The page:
To her in reply said Hector of the flashing helmet:

“Well do I know this, and I am sure of it: that day is coming when the holy city of Troy will perish, and Priam and the people of wealthy Priam. But my grief is not so much for the Trojans, nor for Hecuba herself, nor for Priam the King, nor for my many noble brothers, who will be slain by the foe and will lie in the dust, as for you, when one of the bronze-clad Acheans will carry you away in tears and end your days of freedom.

Then you may live in Argos, and work at the loom in another woman’s house, or perhaps carry water for a woman of Messene or Hyperia, sore against your will: but hard compulsion will lie upon you.

And then a man will say as he sees you weeping, ‘This was the wife of Hector, who was the noblest in battle of the horse-taming Trojans, when they were fighting around Ilion.’

This is what they will say: and it will be fresh grief for you, to fight against slavery bereft of a husband like that. But may I be dead, may the earth be heaped over my grave before I hear your cries, and of the violence done to you.”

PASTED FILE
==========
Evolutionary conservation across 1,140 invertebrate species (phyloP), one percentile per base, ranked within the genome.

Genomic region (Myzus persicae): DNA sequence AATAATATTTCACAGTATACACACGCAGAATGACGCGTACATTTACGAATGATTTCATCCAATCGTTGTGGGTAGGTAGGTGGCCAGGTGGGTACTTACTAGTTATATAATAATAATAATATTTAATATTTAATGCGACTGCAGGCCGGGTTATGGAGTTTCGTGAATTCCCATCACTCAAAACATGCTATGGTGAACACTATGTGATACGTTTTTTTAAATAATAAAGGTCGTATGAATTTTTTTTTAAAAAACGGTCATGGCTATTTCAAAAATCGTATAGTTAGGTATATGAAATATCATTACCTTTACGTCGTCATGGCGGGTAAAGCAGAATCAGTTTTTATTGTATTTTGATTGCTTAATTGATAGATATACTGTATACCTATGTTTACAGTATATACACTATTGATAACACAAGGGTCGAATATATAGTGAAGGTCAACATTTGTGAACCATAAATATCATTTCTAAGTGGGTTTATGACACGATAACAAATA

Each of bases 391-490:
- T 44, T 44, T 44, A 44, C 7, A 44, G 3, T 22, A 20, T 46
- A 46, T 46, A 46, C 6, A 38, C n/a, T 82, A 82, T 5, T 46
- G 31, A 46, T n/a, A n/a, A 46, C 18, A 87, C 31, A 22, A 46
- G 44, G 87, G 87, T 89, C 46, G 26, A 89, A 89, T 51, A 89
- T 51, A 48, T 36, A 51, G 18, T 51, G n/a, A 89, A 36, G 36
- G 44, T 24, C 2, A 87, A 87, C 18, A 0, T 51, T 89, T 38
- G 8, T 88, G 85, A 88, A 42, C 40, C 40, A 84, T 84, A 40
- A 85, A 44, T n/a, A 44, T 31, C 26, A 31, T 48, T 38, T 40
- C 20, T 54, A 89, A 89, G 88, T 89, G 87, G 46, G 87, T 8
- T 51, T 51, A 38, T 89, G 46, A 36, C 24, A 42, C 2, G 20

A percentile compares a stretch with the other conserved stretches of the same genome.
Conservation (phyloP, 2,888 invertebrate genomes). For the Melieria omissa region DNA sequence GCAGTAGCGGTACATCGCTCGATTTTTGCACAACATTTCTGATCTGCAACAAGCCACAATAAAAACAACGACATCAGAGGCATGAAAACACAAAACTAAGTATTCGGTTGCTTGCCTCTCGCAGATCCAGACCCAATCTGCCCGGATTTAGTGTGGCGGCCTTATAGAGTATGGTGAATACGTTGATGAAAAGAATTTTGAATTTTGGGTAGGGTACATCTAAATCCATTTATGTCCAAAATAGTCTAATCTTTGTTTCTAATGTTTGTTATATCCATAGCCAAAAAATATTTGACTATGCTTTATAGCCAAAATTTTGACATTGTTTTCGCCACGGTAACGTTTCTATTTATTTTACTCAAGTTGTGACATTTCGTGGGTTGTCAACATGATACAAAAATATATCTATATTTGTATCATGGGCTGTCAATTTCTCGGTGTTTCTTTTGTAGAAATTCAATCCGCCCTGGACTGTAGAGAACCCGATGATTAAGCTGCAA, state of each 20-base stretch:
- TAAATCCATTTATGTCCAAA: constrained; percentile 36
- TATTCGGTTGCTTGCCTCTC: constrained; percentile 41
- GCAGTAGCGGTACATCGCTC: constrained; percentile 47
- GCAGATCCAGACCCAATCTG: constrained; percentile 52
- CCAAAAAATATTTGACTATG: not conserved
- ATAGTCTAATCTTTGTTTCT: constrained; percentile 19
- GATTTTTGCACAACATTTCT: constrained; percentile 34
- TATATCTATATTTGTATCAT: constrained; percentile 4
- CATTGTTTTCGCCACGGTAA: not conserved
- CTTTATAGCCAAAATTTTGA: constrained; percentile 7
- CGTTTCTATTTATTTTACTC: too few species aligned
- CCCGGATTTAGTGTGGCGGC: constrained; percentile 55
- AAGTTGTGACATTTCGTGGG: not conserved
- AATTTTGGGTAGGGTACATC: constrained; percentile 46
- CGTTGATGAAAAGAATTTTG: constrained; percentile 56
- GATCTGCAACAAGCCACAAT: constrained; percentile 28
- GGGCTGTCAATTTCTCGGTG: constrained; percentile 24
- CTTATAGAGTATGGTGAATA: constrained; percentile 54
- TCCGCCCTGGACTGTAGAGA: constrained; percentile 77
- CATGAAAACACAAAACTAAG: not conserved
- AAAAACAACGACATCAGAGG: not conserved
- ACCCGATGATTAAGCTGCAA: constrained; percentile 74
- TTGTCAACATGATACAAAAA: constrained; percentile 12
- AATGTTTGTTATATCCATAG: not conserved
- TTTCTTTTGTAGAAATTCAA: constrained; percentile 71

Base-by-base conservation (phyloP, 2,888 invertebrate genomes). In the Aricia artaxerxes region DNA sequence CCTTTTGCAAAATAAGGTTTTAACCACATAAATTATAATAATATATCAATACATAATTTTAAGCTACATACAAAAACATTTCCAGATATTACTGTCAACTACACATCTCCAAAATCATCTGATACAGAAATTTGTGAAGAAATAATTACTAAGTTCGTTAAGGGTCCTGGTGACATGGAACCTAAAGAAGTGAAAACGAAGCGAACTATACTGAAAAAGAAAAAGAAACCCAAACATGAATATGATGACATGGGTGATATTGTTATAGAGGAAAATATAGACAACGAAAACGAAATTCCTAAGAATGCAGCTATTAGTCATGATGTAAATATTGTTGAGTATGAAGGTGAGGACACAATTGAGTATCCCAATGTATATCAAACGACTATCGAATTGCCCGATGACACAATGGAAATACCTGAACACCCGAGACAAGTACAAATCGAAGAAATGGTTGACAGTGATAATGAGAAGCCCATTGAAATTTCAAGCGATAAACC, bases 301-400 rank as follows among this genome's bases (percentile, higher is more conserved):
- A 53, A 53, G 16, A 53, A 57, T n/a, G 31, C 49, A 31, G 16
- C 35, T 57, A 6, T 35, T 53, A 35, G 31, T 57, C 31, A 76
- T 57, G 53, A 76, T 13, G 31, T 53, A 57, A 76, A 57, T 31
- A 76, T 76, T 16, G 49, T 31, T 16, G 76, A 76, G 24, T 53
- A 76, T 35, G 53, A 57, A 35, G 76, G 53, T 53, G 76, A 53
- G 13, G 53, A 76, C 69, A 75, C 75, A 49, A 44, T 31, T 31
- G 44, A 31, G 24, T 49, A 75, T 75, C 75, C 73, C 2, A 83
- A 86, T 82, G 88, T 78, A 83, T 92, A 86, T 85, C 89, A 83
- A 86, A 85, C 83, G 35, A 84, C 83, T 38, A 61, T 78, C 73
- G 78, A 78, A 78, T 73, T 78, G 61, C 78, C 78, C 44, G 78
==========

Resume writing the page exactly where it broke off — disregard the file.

Thus spake shining Hector and held out his arms to his son. But the child screamed and shrank back into the bosom of the well-girdled nurse, for he took fright at the sight of his dear father – at the bronze and the crest of the horsehair which he saw swaying terribly from the top of the helmet.

At once shining Hector took the helmet off his head and laid it on the ground, and when he had kissed his dear son and dandled him in his arms, he prayed to Zeus and to the other Gods: Zeus and ye other Gods, grant that this my son may be, as I am, most glorious among the Trojans and a man of might, and greatly rule in Ilion. And may they say, as he returns from war, ‘He is far better than his father.’

Kitto writes:

“What moves the Greek warrior to deeds of heroism is not a sense of duty as we understand it…He strives after that which we translate ‘virtue’ but is in Greek areté….excellence.”